After David Cameron’s whole God thing last week, there was a discussion on the radio this morning about whether religion is necessary for morality. Clearly there’s nothing to stop atheists being as moral as religious people, and as atheism grows in more advanced, literate countries, almost by definition the least corrupt and venal societies also have the lowest levels of religious belief. But, as it is generally accepted that human beings are susceptible to the messages they are given, either explicitly or subconsciously, the underlying principles of Christianity – forgiveness and compassion – must certainly influence behaviour; likewise if people are told that they can only be happy if they make lots of money and consume more, as they generally are, then they will take that on. It won’t change human nature, but it will influence behaviour.
And if Christianity continues its decline there is no reason why the morals we currently share won’t change drastically. In this week’s magazine, Douglas Murray is asking, in light of the scandal involving the incineration of foetuses, whether the idea of the ‘sanctity of life’ can survive Christianity:
‘As Jonathan Sacks wrote in this magazine last year, atheists tend to imply that there isn’t much work to do after discarding God. On the contrary, after discarding God, all the work of establishing morals is still before you — just as after demonstrating mankind’s need for ethics, the work of proving a particular religion is true remains before you.
But this greatest challenge in the -atheist argument remains the one we hear least about. As Sacks pointed out, it is increasingly clear that, contra most atheists, -ethics are self-evidently not self-evident. They vary wildly from era to era, and many Judeo-Christian ethics may well, as T.S. Eliot put it, ‘hardly survive the Faith to which they owe their significance’.
The more atheists think on these things, the more we may have to accept that the concept of the sanctity of human life is a Judeo-Christian notion which might very easily not survive Judeo-Christian civilisation.’
It’s also possibly the case that ideas and moral values evolve more quickly as a population increases in size, which is partly why rural societies are more conservative than urban ones. (And what goes for memes goes for genes too – human evolution has probably sped up since the first cities 10,000 years ago). Likewise language evolves more quickly in cities, which is why the English spoken in heavily urbanised England has moved further away from Shakespeare’s speech than the English of Virginia and North Carolina (which is apparently the closest thing to Tudor English still in existence).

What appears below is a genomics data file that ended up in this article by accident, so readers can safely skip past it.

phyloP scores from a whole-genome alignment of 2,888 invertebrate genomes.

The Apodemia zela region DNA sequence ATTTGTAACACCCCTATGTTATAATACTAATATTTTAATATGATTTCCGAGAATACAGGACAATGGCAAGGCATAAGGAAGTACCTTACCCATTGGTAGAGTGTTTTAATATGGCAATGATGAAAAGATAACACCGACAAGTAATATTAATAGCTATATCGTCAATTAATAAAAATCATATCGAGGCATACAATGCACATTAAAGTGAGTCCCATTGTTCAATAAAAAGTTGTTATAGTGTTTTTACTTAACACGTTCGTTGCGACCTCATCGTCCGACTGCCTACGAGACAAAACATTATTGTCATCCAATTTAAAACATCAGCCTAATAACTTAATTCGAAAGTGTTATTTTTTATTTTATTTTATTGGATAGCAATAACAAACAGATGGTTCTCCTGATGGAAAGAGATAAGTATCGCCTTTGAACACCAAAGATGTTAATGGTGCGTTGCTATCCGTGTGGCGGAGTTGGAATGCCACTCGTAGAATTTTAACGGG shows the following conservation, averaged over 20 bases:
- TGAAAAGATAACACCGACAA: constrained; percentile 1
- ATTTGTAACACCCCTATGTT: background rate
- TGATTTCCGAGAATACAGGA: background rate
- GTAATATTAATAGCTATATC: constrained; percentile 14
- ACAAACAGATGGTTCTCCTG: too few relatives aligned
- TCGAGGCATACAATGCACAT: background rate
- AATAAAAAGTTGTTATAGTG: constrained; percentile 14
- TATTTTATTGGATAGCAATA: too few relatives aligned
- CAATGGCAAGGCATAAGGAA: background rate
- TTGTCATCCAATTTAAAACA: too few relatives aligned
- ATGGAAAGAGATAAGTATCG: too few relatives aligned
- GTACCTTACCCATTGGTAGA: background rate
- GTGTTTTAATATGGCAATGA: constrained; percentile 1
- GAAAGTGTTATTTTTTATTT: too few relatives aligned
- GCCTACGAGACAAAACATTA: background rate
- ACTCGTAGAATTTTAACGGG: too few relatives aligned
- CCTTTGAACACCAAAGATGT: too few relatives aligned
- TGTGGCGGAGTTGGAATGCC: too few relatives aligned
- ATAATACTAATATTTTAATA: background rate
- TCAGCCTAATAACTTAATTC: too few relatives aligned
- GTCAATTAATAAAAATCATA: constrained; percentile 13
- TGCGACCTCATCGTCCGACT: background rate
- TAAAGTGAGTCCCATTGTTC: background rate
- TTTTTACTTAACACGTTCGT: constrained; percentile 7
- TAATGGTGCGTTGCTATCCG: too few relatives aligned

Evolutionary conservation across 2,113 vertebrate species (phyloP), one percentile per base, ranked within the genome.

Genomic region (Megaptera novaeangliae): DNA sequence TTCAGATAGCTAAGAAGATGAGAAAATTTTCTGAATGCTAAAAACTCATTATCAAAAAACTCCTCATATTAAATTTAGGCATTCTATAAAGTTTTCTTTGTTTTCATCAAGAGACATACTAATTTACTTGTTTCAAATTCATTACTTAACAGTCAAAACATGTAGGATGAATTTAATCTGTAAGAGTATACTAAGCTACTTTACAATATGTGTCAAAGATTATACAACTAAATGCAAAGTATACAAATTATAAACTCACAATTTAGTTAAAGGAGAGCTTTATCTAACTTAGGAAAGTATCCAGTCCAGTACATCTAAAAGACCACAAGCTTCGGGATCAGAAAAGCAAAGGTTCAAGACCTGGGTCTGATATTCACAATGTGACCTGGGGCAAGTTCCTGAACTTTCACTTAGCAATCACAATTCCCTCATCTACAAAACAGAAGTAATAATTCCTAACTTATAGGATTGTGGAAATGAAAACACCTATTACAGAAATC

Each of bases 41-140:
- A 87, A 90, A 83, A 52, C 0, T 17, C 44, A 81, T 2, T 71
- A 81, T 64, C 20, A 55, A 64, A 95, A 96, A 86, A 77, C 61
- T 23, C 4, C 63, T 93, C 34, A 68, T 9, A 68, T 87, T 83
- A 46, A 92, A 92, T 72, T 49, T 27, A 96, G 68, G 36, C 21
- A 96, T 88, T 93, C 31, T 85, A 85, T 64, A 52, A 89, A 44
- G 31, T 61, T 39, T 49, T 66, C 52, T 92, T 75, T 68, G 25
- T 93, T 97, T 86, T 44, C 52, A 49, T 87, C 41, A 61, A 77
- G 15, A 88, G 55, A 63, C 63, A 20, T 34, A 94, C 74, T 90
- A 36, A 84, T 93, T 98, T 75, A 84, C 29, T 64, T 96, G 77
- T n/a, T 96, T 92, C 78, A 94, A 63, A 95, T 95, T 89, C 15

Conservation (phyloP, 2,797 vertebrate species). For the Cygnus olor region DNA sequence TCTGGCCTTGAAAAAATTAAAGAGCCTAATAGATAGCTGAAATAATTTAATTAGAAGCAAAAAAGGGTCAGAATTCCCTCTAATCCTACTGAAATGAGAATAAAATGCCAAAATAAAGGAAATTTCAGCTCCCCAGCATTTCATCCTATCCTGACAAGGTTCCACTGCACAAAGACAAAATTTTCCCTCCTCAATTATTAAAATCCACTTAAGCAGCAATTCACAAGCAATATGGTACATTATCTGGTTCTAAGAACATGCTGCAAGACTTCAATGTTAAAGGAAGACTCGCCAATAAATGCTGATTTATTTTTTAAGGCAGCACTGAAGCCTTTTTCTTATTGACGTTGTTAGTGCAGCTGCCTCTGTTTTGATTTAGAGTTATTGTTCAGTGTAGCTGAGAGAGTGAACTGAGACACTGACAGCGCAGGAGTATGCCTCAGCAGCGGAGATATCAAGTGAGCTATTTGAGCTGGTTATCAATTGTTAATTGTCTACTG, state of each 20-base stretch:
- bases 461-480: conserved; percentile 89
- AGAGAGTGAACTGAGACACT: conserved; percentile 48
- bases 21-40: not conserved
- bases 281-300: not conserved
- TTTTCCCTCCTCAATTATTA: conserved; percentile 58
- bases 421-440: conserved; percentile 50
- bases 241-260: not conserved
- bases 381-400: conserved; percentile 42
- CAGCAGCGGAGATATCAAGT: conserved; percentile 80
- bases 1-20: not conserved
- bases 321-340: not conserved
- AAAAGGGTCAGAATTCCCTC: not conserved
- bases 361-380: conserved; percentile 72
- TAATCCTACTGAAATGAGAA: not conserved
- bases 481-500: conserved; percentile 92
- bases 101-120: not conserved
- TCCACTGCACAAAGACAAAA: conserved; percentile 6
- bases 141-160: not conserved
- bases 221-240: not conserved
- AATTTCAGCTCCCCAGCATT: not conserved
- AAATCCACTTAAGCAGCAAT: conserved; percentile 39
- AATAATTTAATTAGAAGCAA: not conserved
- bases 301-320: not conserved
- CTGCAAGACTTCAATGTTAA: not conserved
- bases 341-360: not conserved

Morality in my lifetime has changed a great deal. In The Blank Slate Steven Pinker points to a large list of issues where public opinion has altered; some we’ve become more tolerant of, some more censorious. Consider things like drink driving or smoking around children, and how our perception has changed.
Religion puts a break on such change, perhaps in the same way that printing and literacy does – by allowing a code by which everyone can communicate rather than developing their own subcultures. But with European Christianity in steady decline these past few decades, a common moral language has gone too.
The idea that aborted foetuses would be used to power hospitals would have struck people until very recently as extremely macabre and sinister, but public opinion on this subject has rapidly evolved. And as with evolution, ideas become more popular if they can advantage the person holding them; supporting women’s reproductive rights or, to take an example where public morality has most changed in 40 years, gay rights, will generally not harm anyone’s chances with the opposite sex during the years that it matters.
Where is it heading? What change can we expect in the next few decades as the evolution of morality continues apace? Even atheists have only known societies dominated by Christian ideas; they would be foolish to assume those ideas will long outlive the faith that carried them.